Health equity, as defined by The Robert Wood Johnson Foundation, means that “everyone has a fair and just opportunity to be as healthy as possible. This requires removing obstacles to health such as poverty, discrimination, and their consequences, including powerlessness and lack of access to good jobs with fair pay, quality education and housing, safe environments, and health care.” The first step to obtaining equity in neurologic care is identifying health disparities, work that was recently undertaken by Altaf et al. This group of researchers analyzed the national state of equity in neurologic care using data from the 2006–2013 Medical Expenditure Panel Survey (MEPS), a nationally representative household survey, which queries medical conditions as well as medical expenditures, including outpatient and inpatient visits. After adjustment for socio-demographics, insurance status, health status, and self-reported neurologic diagnosis, the researchers found that black participants were nearly 30% less likely to see an outpatient neurologist and Hispanic participants were 40% less likely to see an outpatient neurologist compared to white participants.
Waldfogel et al performed a systematic review of pharmacotherapy for diabetic peripheral neuropathy pain. Similar to four previous systematic reviews, they conclude that serotonin reuptake inhibitors (SNRIs), tricyclic antidepressants (TCAs), and pregabalin are effective medications for this highly prevalent condition. In contrast to previous studies, they conclude that gabapentin is not effective while oxcarbazepine is effective.
Psychosis is a common problem in advancing Parkinson disease (PD). There are significant limitations of standard approaches of adjusting dopamine replacement therapies and using unconventional anti-psychotic agents such as clozapine and quetiapine. Pimavanserin is a promising addition to our therapeutic arsenal. Hawkins and Berman thoughtfully emphasize our relatively limited knowledge of pimavanserin clinical pharmacology. It was approved on the basis on 1 trial in a selected group of PD participants. Additional trials, particularly in PD dementia and Lewy body dementia subjects, and good post-marketing surveillance are needed to fully understand the utility of this agent.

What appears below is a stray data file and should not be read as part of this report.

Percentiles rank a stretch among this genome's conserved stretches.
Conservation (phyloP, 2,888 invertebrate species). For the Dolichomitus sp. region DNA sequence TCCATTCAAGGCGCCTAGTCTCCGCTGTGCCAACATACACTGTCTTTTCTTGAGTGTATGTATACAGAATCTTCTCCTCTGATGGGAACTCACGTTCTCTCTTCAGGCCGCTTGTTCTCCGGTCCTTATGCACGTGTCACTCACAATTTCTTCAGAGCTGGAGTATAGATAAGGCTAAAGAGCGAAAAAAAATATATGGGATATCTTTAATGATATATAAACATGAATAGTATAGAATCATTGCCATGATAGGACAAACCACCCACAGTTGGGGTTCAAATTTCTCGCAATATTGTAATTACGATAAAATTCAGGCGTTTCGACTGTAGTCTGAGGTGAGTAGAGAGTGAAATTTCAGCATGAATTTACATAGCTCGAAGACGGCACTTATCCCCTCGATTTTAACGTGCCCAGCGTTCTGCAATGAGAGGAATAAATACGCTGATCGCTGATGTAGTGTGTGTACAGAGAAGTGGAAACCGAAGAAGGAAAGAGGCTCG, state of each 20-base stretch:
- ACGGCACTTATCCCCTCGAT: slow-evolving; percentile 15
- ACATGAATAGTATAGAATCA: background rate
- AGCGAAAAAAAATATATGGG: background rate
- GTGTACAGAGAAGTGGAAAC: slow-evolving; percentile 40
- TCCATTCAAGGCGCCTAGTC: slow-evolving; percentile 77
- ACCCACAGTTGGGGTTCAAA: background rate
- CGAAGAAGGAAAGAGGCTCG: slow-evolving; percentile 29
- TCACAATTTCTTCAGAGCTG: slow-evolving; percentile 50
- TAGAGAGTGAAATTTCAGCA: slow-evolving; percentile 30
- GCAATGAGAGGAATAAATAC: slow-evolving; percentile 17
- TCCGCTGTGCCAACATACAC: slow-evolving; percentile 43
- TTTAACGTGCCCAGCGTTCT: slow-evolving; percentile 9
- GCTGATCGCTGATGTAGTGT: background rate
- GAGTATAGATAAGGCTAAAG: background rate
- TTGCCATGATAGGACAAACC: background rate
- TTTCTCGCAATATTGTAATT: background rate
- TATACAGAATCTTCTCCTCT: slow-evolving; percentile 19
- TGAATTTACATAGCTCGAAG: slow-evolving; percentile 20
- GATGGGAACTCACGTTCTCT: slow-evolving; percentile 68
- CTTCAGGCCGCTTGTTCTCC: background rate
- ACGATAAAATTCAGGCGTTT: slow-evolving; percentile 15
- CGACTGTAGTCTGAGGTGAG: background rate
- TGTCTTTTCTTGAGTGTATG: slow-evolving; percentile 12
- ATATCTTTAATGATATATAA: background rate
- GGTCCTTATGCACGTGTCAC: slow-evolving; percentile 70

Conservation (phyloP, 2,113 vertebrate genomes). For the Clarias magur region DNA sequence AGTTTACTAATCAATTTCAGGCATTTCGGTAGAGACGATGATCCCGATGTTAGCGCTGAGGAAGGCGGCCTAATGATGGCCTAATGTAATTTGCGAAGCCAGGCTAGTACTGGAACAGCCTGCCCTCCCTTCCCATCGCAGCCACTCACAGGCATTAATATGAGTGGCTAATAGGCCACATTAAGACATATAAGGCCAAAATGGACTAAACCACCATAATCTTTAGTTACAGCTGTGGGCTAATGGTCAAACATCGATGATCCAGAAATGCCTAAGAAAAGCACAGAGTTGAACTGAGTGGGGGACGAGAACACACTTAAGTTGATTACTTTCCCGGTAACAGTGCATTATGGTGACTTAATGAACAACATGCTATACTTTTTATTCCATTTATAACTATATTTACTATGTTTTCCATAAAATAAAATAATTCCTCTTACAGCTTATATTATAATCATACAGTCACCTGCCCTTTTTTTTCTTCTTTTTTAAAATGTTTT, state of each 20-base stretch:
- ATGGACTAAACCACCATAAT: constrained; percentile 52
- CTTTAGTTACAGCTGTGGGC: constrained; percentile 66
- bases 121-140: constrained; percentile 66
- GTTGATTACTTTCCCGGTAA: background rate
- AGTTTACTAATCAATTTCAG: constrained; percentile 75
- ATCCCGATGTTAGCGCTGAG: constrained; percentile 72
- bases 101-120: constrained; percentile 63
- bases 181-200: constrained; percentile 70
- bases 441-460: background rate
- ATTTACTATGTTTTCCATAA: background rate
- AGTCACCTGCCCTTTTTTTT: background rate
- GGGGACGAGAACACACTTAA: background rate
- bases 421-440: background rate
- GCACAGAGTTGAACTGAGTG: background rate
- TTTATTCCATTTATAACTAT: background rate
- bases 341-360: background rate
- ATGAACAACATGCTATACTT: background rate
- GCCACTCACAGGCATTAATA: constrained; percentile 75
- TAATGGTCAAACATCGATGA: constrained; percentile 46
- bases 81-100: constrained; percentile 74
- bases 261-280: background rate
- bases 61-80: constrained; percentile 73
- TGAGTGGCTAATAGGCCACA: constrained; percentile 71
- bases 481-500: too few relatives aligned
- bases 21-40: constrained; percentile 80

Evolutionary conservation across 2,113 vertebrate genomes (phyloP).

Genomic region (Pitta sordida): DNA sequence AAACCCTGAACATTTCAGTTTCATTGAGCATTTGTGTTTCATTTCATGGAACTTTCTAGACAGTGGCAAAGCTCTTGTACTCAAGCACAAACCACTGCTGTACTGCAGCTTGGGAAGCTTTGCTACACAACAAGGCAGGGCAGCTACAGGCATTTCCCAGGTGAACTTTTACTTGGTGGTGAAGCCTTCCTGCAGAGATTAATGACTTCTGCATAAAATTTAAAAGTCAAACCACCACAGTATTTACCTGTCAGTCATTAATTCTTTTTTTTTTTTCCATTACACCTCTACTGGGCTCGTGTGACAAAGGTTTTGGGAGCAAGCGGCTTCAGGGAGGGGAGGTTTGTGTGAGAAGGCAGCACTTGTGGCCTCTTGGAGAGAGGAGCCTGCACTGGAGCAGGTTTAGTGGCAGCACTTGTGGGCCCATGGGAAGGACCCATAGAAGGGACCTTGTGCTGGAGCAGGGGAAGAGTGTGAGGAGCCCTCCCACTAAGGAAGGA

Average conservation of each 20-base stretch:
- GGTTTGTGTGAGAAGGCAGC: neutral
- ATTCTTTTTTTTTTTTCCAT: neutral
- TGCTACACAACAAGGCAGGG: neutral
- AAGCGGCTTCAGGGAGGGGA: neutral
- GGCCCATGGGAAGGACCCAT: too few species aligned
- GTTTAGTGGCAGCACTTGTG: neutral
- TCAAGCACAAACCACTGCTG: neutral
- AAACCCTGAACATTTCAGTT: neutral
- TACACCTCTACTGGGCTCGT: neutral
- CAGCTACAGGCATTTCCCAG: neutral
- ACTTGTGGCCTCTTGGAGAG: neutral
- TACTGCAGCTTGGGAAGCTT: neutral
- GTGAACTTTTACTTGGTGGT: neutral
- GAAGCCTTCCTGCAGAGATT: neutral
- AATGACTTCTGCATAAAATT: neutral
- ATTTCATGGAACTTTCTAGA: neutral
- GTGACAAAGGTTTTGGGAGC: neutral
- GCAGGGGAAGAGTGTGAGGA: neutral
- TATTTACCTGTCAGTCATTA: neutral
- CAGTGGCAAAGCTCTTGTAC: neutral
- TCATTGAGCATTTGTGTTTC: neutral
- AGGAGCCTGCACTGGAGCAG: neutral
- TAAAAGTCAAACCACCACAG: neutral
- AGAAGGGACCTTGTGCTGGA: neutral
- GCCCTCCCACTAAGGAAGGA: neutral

In Introducing the Axon Registry, Sigsbee et al outline the rationale, structure, function, and challenges related to the AAN’s development of its own clinical quality data registry: the Axon Registry. Dr. Lyell K. Jones, co-author, answers some questions we had after reading the report.
In Feasibility of the Collection of Patient-Reported Outcomes in an Ambulatory Neurology Clinic, Moura et al describe the collection of patient reported outcome measures (PROMS) including the modified Rankin Scale (mRS), quality of life in epilepsy (QOLIE), and the PROMIS-10 physical and mental health scores. PROMIS is an NIH-sponsored initiative to promote the use of methods and measures for collecting outcomes. Moura et al collected the information directly from patients using iPads in the waiting room of a large, academic neurology clinic, and almost half of the more than 6000 patients participated. The authors take the ‘glass-half-full’ interpretation that the 49% participation rate indicates that data collection is feasible. However, the ‘glass-half-empty’ interpretation should also be considered because 51% of the subjects either declined or could not participate. The study also demonstrates that patients with English as their preferred language, who were married, privately insured, and attended general neurology clinic were more likely to participate. The authors correctly point out the potential for vulnerable populations to be left out if measures to increase their participation are not used. However, the biggest question remains: what data should be collected in ambulatory neurology clinics? Just because we can collect this data does not mean that we should. The resources needed to start collecting this type of data and the effort from physicians to review and interpret them is not trivial. Small and single neurology practices will find this effort even more daunting. Prior to engaging in efforts to collect large amounts of data from our neurology patients, we must have confidence that the information will not lead us astray and that there is utility of this information. Are we collecting this data for clinical or research reasons? Does the data positively impact patient care? Unfortunately, there is much to learn, but Moura et al have provided an essential first step.